God Loves the Cheerful Giver
If you’ve been reading along this past month (and I hope you have!) we have considered some weighty things in terms of our giving practices. We have been challenged to give generously, purposefully, and sacrificially. This means not mindlessly tossing in whatever loose change you have in your pocket as the plate goes by. It might mean reconsidering the amount you give each week. Perhaps you have been challenged to sacrifice certain luxuries in your budget so you can increase your contributions to the work of the church. Hopefully, you have recognized through these past studies that giving is an aspect of worship, and therefore deserves this kind of careful consideration.
But that being said, it’s still a difficult subject. But as we close our mini-series on giving, I want to impress one final thing: none of it matters if it is not done cheerfully. We can give with generosity, with purpose, with sacrifice, and still do it begrudgingly. We can make it rote. Our offerings can be the result of a cold calculus that has no hint of spirituality whatsoever. If we are not giving with joy, with cheerfulness, then why are we giving? Giving is meant to be a response to the Gospel—a response to God’s indescribable gift of salvation in His Son. If that hasn’t moved us to cheerfulness, then we have missed something terribly important.
This is something to keep in mind as you and your family think about what your giving should look like. Tithing (a tenth percent) was commanded in the Old Covenant, but this restriction is no longer binding to us as we belong to the New Covenant. However, ten percent is at least a good starting point (although, much is to be said for the fact that since the blessings of the New Covenant have increased exponentially our giving should as well). Nevertheless, Paul tells us very clearly there is no magic number or percent in giving: “Each one must give as he has decided in his heart, not reluctantly or under compulsion, for God loves a cheerful giver” (2 Cor. 9:7). See what he’s saying here? The heart of the matter is what counts. We must all determine to give that which we know we can give cheerfully. If one person were to give twenty percent of their income reluctantly, but another only gave ten percent cheerfully, which will God use more bountifully? He loves the cheerful giver, not the reluctant giver.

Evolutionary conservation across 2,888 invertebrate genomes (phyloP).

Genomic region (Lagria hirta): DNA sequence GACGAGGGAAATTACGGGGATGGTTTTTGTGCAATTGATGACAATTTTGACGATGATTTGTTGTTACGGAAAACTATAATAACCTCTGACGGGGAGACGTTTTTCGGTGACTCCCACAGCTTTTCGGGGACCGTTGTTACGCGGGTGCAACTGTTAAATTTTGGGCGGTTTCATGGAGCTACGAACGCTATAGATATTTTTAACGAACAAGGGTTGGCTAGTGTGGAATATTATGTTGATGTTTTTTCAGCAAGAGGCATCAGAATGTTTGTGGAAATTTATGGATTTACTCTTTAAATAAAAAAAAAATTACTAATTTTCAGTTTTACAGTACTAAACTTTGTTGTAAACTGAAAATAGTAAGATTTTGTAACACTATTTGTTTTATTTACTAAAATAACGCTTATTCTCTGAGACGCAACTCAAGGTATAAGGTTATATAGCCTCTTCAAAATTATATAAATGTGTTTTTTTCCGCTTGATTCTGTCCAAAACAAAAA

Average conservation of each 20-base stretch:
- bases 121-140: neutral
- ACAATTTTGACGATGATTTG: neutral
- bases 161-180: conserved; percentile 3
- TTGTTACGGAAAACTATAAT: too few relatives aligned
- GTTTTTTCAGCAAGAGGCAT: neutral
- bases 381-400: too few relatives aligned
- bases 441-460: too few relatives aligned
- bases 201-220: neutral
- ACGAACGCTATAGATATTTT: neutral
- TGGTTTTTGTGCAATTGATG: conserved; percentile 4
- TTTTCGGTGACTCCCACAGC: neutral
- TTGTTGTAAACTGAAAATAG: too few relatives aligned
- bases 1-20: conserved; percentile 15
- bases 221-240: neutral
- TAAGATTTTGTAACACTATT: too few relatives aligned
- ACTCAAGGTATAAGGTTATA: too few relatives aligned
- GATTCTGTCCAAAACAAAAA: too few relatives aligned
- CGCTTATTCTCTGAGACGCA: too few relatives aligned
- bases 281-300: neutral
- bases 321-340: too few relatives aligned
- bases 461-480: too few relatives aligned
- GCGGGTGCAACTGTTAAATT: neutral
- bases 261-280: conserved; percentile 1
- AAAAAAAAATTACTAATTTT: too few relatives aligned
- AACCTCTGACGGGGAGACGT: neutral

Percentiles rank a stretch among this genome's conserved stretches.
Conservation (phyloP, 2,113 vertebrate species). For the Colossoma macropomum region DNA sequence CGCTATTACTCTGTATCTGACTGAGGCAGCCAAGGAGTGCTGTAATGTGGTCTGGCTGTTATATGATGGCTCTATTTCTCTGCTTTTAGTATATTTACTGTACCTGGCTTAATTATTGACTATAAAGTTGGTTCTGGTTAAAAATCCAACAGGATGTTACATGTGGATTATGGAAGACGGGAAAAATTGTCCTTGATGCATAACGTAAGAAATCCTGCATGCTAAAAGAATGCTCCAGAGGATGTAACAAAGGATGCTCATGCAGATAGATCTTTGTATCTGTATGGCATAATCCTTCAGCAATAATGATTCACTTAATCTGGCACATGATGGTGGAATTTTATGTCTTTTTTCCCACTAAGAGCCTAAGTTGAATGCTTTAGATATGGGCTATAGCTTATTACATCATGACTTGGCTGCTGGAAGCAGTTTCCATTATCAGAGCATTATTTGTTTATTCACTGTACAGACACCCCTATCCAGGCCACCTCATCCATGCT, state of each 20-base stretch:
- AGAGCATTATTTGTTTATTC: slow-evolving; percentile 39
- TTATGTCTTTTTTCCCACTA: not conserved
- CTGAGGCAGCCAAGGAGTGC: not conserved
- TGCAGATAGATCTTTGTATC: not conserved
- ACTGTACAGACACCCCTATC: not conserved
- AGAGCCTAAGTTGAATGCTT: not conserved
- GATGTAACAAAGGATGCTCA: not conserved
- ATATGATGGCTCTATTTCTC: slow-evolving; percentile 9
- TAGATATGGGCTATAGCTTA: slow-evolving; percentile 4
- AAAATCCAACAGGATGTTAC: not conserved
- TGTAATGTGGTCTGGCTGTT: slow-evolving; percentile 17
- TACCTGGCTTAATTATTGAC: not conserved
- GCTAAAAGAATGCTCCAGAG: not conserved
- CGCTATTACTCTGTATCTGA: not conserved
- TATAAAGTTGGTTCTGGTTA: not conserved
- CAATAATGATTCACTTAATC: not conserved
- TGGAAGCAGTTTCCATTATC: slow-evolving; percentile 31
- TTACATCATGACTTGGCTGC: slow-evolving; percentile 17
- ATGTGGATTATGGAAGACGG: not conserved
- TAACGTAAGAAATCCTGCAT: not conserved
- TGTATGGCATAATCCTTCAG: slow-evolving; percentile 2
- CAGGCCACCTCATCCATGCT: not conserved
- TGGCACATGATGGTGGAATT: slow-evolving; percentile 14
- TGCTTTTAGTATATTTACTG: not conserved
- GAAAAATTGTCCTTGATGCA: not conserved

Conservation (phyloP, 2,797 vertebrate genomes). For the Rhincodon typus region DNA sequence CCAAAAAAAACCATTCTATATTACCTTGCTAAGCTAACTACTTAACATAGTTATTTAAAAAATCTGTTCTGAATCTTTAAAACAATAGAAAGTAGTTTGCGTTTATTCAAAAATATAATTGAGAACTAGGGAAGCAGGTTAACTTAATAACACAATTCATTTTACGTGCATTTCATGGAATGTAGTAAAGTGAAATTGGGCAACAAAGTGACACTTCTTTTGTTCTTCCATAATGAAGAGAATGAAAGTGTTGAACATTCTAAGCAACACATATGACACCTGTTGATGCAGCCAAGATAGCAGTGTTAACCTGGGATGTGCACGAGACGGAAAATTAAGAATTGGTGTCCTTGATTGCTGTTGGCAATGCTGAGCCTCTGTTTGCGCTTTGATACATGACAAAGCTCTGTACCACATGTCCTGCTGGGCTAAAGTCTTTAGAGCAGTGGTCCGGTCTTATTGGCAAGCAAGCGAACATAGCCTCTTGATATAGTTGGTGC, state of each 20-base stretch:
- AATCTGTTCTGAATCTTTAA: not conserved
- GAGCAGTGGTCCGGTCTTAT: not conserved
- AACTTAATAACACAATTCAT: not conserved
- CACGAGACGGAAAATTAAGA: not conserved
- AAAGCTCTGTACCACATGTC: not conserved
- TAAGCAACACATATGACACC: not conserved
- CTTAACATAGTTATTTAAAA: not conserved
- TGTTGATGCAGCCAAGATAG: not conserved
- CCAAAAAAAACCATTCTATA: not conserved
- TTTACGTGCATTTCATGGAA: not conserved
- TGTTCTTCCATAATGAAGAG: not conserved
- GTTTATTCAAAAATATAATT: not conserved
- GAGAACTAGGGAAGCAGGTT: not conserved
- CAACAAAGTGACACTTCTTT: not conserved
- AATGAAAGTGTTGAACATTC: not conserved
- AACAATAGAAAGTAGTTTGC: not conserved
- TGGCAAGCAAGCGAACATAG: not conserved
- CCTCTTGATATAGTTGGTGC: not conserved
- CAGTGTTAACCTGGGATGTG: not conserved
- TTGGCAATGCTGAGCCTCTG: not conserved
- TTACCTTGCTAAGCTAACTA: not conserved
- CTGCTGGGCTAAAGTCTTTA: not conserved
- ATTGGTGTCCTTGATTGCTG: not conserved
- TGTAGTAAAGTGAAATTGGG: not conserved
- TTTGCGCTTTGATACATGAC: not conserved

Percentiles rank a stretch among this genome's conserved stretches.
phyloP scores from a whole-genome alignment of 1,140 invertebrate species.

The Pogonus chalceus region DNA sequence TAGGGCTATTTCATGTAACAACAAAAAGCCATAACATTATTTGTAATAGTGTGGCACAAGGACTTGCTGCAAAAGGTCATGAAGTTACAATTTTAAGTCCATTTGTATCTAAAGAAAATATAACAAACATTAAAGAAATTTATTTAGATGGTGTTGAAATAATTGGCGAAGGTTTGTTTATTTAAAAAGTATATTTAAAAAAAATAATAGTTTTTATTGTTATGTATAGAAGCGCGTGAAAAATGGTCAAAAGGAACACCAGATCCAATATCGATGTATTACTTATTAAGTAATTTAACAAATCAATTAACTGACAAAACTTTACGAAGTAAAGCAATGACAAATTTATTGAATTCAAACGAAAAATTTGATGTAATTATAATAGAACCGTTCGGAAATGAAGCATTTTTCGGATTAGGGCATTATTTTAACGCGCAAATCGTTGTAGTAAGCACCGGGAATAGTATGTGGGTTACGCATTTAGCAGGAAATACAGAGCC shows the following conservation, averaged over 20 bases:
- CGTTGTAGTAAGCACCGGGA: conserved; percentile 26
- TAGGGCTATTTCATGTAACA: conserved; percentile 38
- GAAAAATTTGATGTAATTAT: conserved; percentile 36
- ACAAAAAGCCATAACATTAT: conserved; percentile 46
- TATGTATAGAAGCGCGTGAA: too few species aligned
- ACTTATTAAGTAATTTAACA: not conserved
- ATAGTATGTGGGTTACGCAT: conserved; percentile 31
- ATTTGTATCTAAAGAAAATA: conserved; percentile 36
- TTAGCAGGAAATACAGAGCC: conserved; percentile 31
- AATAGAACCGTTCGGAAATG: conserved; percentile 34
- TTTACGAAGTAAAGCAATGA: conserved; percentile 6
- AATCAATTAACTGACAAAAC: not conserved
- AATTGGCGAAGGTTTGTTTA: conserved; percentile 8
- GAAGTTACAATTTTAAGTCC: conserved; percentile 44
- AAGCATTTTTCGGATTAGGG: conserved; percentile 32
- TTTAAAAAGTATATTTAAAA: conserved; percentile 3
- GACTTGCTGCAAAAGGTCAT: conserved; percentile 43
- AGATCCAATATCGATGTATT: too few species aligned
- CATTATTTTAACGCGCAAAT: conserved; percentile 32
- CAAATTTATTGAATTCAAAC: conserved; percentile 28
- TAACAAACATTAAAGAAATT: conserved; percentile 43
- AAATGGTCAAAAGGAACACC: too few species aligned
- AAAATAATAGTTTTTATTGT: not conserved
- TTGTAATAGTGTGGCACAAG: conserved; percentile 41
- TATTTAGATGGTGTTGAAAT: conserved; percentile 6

If we are to truly give with cheerfulness, then we must work on being content with what we have. We need to work on our Tenth Commandment. We will never loosen the grip we have on our finances and possessions if we are insatiably always wanting more. Jeremiah Burroughs has famously written on The Rare Jewel of Christian Contentment. He says that “Christian contentment is that sweet, inward, quirt, gracious frame o spirit, which freely submits to and delights in God’s wise and fatherly disposal in every condition.” This contentedness cannot come from external things, like jobs, money, possessions—they are all here one minute and gone the next. Our contentment must come from something internal, Burroughs says, because we can take that wherever we go.
Let your contentment come from “Christ in you, the hope of glory” (Col. 1:27). Imagine how lifeless Paul’s command to give from the heart would be if Christ were not in our hearts by His Spirit. But since Christ fills us, cheerful giving must flow out.